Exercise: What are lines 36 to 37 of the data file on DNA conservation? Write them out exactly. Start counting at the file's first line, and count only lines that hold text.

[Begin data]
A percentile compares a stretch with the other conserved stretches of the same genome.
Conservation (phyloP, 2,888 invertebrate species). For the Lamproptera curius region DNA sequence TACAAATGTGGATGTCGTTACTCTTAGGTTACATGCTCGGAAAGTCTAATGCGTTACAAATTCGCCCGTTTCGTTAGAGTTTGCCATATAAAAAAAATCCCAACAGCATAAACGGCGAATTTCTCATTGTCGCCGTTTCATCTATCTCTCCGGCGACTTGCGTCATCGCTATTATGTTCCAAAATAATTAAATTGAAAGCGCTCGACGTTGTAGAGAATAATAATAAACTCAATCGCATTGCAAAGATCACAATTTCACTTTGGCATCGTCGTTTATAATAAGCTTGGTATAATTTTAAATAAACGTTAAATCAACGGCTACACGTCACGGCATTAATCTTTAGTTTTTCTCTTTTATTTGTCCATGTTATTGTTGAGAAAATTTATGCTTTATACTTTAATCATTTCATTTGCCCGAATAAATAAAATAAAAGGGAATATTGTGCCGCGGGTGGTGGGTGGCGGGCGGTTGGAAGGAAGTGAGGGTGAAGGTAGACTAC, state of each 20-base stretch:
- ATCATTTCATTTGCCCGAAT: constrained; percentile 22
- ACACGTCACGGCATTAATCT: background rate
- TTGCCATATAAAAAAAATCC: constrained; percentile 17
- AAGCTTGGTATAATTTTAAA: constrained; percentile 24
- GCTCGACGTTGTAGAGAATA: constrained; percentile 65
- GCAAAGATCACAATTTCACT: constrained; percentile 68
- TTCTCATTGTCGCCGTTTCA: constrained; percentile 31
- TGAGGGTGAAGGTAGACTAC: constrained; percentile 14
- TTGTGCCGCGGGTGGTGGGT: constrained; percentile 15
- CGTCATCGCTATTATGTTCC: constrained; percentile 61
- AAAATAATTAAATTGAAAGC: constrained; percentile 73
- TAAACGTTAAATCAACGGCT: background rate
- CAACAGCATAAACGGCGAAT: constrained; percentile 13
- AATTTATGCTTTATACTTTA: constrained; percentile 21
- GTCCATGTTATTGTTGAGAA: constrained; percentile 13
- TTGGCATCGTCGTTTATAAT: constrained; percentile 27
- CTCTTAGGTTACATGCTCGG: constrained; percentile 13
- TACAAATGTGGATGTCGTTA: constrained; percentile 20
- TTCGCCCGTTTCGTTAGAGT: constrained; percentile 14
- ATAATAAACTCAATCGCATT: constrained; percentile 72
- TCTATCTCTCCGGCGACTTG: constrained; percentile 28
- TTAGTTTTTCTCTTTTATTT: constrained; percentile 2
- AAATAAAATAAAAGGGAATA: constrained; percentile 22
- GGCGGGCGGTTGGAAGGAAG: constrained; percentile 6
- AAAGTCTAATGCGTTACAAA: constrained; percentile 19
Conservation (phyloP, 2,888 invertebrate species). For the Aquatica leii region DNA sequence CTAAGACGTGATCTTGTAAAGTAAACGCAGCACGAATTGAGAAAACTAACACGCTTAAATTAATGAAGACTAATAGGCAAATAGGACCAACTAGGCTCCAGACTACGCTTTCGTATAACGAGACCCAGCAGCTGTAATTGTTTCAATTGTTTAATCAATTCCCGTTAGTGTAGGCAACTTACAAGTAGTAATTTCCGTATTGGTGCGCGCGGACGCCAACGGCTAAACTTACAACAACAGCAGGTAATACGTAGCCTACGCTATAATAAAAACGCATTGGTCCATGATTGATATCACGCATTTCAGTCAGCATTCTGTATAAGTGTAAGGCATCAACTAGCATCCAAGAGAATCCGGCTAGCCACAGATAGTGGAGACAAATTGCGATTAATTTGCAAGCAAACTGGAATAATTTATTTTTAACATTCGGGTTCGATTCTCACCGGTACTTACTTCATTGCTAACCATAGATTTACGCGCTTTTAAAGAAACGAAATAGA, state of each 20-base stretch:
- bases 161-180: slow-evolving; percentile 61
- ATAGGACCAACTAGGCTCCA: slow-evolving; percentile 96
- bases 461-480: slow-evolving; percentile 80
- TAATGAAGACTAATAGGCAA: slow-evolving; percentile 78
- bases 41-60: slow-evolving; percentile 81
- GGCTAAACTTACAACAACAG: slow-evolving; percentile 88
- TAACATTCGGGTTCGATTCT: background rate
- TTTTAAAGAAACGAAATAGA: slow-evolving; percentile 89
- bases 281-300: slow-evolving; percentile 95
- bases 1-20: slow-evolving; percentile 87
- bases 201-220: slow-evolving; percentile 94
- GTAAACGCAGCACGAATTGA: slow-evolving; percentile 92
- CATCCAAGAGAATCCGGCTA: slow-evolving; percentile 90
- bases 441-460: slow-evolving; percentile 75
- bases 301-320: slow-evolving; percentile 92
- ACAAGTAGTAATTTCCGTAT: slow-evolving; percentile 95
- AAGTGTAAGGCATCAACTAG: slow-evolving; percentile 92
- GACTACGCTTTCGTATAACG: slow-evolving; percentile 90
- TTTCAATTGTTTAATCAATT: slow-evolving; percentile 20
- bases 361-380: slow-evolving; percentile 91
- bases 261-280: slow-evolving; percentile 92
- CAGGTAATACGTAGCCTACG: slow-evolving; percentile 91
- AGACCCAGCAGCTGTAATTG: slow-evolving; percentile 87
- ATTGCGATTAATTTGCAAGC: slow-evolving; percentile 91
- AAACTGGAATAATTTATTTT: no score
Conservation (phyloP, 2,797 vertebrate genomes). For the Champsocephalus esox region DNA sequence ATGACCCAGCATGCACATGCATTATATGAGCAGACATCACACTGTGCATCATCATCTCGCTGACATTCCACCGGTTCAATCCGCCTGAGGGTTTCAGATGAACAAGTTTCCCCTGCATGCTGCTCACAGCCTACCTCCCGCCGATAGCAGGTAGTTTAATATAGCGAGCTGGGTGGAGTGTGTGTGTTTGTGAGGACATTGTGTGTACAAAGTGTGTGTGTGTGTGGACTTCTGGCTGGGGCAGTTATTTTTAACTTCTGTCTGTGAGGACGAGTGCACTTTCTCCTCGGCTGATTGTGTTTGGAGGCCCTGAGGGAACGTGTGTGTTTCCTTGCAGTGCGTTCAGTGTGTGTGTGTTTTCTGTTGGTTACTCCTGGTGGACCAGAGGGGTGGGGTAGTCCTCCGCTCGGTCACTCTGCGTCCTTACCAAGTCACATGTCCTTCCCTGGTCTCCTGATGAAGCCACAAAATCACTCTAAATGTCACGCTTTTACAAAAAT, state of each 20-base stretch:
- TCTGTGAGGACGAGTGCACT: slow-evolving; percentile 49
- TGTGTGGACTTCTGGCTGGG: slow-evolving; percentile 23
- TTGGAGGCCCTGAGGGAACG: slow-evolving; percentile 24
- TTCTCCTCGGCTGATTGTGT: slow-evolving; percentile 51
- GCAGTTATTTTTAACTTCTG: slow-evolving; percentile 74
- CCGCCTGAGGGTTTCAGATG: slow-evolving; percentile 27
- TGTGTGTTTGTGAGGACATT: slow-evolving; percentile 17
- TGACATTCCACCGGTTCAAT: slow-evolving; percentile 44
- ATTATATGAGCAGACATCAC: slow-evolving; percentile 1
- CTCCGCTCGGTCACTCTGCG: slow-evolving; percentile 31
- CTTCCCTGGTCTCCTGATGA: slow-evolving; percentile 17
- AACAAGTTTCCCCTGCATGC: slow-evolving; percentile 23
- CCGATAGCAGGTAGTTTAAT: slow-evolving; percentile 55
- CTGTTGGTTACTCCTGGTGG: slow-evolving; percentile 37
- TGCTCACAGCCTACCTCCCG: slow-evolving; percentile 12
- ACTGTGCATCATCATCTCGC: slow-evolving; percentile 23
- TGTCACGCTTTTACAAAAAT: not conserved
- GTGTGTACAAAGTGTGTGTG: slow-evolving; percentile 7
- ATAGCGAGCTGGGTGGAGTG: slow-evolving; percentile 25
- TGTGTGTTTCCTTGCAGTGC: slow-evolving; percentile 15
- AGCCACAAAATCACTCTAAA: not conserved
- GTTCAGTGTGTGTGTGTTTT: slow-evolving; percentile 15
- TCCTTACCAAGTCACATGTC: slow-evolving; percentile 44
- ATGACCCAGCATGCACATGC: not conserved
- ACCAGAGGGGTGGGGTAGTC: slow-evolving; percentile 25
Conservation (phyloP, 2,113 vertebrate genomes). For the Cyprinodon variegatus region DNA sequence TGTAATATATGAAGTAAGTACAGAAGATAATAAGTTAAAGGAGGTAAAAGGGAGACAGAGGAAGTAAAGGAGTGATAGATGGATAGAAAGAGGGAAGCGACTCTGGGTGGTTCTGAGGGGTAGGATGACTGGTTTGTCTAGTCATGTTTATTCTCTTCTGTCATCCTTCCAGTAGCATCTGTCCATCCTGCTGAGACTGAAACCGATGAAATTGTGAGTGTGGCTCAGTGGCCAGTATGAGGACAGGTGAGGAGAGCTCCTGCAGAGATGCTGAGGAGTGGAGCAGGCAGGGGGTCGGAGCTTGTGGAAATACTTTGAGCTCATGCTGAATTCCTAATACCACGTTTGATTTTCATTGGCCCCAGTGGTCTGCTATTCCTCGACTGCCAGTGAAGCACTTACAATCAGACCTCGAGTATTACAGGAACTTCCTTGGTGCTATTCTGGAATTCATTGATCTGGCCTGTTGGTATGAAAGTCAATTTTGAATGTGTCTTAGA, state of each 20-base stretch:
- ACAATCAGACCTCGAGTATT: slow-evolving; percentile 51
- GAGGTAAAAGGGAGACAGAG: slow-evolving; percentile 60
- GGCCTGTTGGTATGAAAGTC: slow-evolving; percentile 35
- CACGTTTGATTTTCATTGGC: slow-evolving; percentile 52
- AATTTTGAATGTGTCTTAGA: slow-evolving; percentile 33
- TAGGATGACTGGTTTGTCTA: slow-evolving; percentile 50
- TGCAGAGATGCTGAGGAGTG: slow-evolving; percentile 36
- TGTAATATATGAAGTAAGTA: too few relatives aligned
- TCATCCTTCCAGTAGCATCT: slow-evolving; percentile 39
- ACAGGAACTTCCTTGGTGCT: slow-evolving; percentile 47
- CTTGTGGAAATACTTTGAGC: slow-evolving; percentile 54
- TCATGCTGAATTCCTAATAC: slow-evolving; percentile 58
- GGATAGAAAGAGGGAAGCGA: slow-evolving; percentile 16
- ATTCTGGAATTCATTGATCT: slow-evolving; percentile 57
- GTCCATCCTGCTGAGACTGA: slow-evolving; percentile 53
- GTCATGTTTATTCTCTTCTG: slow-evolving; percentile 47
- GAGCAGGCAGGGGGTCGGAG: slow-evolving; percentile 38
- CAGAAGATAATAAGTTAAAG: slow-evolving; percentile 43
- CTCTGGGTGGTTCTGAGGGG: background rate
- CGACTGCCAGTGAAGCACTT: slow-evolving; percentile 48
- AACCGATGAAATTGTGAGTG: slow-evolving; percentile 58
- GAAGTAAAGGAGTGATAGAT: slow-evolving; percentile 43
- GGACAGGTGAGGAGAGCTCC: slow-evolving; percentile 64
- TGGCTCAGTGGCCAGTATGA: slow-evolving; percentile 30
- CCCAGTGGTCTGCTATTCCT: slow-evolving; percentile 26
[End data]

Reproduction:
- TTTTAAAGAAACGAAATAGA: slow-evolving; percentile 89
- bases 281-300: slow-evolving; percentile 95